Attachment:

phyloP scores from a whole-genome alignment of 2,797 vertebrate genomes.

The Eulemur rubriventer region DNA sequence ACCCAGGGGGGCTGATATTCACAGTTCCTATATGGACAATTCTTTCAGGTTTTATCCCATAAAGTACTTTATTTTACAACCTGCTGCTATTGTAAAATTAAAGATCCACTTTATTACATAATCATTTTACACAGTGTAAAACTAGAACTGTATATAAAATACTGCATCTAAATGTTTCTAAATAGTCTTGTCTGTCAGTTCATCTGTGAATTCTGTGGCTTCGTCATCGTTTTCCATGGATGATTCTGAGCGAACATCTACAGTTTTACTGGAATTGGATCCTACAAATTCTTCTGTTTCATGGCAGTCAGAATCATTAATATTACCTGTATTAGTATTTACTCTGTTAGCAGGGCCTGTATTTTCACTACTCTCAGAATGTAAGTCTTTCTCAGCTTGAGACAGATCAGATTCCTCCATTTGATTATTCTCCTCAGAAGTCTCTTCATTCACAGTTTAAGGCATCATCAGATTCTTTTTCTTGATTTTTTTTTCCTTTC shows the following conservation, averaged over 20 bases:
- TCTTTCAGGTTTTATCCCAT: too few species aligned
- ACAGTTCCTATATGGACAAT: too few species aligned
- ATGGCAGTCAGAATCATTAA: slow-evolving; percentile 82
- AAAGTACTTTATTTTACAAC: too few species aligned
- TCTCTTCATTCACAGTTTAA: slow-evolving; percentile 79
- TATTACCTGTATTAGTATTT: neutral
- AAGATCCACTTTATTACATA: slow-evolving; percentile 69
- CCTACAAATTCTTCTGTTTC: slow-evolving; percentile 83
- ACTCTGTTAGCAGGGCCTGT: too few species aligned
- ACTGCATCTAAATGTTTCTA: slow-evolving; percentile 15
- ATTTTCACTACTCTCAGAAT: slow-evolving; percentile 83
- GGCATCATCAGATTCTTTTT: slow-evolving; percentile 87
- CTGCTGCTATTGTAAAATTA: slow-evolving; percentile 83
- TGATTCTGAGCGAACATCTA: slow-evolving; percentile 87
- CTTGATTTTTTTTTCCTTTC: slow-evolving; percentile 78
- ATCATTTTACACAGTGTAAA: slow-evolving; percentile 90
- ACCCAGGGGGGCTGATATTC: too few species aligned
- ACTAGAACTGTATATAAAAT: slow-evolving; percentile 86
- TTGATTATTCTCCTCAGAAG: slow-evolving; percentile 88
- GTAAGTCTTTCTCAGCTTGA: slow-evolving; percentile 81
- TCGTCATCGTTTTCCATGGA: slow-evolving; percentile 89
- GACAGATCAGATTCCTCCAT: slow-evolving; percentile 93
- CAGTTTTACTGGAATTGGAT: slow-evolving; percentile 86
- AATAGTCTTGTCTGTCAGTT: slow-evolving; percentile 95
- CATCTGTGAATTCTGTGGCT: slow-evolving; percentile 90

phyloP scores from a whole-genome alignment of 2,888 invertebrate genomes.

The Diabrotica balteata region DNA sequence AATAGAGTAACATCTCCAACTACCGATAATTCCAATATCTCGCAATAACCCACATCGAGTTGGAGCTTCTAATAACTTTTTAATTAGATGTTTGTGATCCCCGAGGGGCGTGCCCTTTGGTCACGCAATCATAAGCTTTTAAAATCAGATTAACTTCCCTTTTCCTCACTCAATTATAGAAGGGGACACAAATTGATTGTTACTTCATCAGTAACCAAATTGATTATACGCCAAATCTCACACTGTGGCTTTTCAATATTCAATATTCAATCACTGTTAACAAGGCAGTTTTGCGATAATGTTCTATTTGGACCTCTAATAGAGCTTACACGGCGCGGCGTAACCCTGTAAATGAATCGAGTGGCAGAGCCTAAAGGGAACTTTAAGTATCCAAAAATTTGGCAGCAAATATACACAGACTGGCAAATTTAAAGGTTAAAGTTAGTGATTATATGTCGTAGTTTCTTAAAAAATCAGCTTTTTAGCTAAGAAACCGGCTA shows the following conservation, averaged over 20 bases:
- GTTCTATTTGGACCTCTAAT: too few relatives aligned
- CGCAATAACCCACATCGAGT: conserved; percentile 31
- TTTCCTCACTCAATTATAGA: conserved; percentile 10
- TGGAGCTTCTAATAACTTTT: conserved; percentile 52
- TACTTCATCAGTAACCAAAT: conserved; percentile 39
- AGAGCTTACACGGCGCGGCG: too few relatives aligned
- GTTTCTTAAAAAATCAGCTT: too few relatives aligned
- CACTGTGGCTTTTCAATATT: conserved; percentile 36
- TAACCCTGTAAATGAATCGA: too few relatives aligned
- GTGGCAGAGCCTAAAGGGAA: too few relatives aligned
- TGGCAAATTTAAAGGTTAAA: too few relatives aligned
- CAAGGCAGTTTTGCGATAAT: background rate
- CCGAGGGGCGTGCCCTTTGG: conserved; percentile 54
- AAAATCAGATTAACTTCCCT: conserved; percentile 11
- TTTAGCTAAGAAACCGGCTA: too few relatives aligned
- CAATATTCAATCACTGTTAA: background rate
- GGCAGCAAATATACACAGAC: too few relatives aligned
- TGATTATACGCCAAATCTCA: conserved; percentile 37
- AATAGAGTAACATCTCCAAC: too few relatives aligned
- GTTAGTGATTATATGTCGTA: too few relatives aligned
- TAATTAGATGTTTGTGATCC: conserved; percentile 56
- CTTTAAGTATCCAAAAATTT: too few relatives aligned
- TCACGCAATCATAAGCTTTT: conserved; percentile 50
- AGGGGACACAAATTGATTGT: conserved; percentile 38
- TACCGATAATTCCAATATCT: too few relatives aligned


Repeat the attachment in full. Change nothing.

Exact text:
phyloP scores from a whole-genome alignment of 2,797 vertebrate genomes.

The Eulemur rubriventer region DNA sequence ACCCAGGGGGGCTGATATTCACAGTTCCTATATGGACAATTCTTTCAGGTTTTATCCCATAAAGTACTTTATTTTACAACCTGCTGCTATTGTAAAATTAAAGATCCACTTTATTACATAATCATTTTACACAGTGTAAAACTAGAACTGTATATAAAATACTGCATCTAAATGTTTCTAAATAGTCTTGTCTGTCAGTTCATCTGTGAATTCTGTGGCTTCGTCATCGTTTTCCATGGATGATTCTGAGCGAACATCTACAGTTTTACTGGAATTGGATCCTACAAATTCTTCTGTTTCATGGCAGTCAGAATCATTAATATTACCTGTATTAGTATTTACTCTGTTAGCAGGGCCTGTATTTTCACTACTCTCAGAATGTAAGTCTTTCTCAGCTTGAGACAGATCAGATTCCTCCATTTGATTATTCTCCTCAGAAGTCTCTTCATTCACAGTTTAAGGCATCATCAGATTCTTTTTCTTGATTTTTTTTTCCTTTC shows the following conservation, averaged over 20 bases:
- TCTTTCAGGTTTTATCCCAT: too few species aligned
- ACAGTTCCTATATGGACAAT: too few species aligned
- ATGGCAGTCAGAATCATTAA: slow-evolving; percentile 82
- AAAGTACTTTATTTTACAAC: too few species aligned
- TCTCTTCATTCACAGTTTAA: slow-evolving; percentile 79
- TATTACCTGTATTAGTATTT: neutral
- AAGATCCACTTTATTACATA: slow-evolving; percentile 69
- CCTACAAATTCTTCTGTTTC: slow-evolving; percentile 83
- ACTCTGTTAGCAGGGCCTGT: too few species aligned
- ACTGCATCTAAATGTTTCTA: slow-evolving; percentile 15
- ATTTTCACTACTCTCAGAAT: slow-evolving; percentile 83
- GGCATCATCAGATTCTTTTT: slow-evolving; percentile 87
- CTGCTGCTATTGTAAAATTA: slow-evolving; percentile 83
- TGATTCTGAGCGAACATCTA: slow-evolving; percentile 87
- CTTGATTTTTTTTTCCTTTC: slow-evolving; percentile 78
- ATCATTTTACACAGTGTAAA: slow-evolving; percentile 90
- ACCCAGGGGGGCTGATATTC: too few species aligned
- ACTAGAACTGTATATAAAAT: slow-evolving; percentile 86
- TTGATTATTCTCCTCAGAAG: slow-evolving; percentile 88
- GTAAGTCTTTCTCAGCTTGA: slow-evolving; percentile 81
- TCGTCATCGTTTTCCATGGA: slow-evolving; percentile 89
- GACAGATCAGATTCCTCCAT: slow-evolving; percentile 93
- CAGTTTTACTGGAATTGGAT: slow-evolving; percentile 86
- AATAGTCTTGTCTGTCAGTT: slow-evolving; percentile 95
- CATCTGTGAATTCTGTGGCT: slow-evolving; percentile 90

phyloP scores from a whole-genome alignment of 2,888 invertebrate genomes.

The Diabrotica balteata region DNA sequence AATAGAGTAACATCTCCAACTACCGATAATTCCAATATCTCGCAATAACCCACATCGAGTTGGAGCTTCTAATAACTTTTTAATTAGATGTTTGTGATCCCCGAGGGGCGTGCCCTTTGGTCACGCAATCATAAGCTTTTAAAATCAGATTAACTTCCCTTTTCCTCACTCAATTATAGAAGGGGACACAAATTGATTGTTACTTCATCAGTAACCAAATTGATTATACGCCAAATCTCACACTGTGGCTTTTCAATATTCAATATTCAATCACTGTTAACAAGGCAGTTTTGCGATAATGTTCTATTTGGACCTCTAATAGAGCTTACACGGCGCGGCGTAACCCTGTAAATGAATCGAGTGGCAGAGCCTAAAGGGAACTTTAAGTATCCAAAAATTTGGCAGCAAATATACACAGACTGGCAAATTTAAAGGTTAAAGTTAGTGATTATATGTCGTAGTTTCTTAAAAAATCAGCTTTTTAGCTAAGAAACCGGCTA shows the following conservation, averaged over 20 bases:
- GTTCTATTTGGACCTCTAAT: too few relatives aligned
- CGCAATAACCCACATCGAGT: conserved; percentile 31
- TTTCCTCACTCAATTATAGA: conserved; percentile 10
- TGGAGCTTCTAATAACTTTT: conserved; percentile 52
- TACTTCATCAGTAACCAAAT: conserved; percentile 39
- AGAGCTTACACGGCGCGGCG: too few relatives aligned
- GTTTCTTAAAAAATCAGCTT: too few relatives aligned
- CACTGTGGCTTTTCAATATT: conserved; percentile 36
- TAACCCTGTAAATGAATCGA: too few relatives aligned
- GTGGCAGAGCCTAAAGGGAA: too few relatives aligned
- TGGCAAATTTAAAGGTTAAA: too few relatives aligned
- CAAGGCAGTTTTGCGATAAT: background rate
- CCGAGGGGCGTGCCCTTTGG: conserved; percentile 54
- AAAATCAGATTAACTTCCCT: conserved; percentile 11
- TTTAGCTAAGAAACCGGCTA: too few relatives aligned
- CAATATTCAATCACTGTTAA: background rate
- GGCAGCAAATATACACAGAC: too few relatives aligned
- TGATTATACGCCAAATCTCA: conserved; percentile 37
- AATAGAGTAACATCTCCAAC: too few relatives aligned
- GTTAGTGATTATATGTCGTA: too few relatives aligned
- TAATTAGATGTTTGTGATCC: conserved; percentile 56
- CTTTAAGTATCCAAAAATTT: too few relatives aligned
- TCACGCAATCATAAGCTTTT: conserved; percentile 50
- AGGGGACACAAATTGATTGT: conserved; percentile 38
- TACCGATAATTCCAATATCT: too few relatives aligned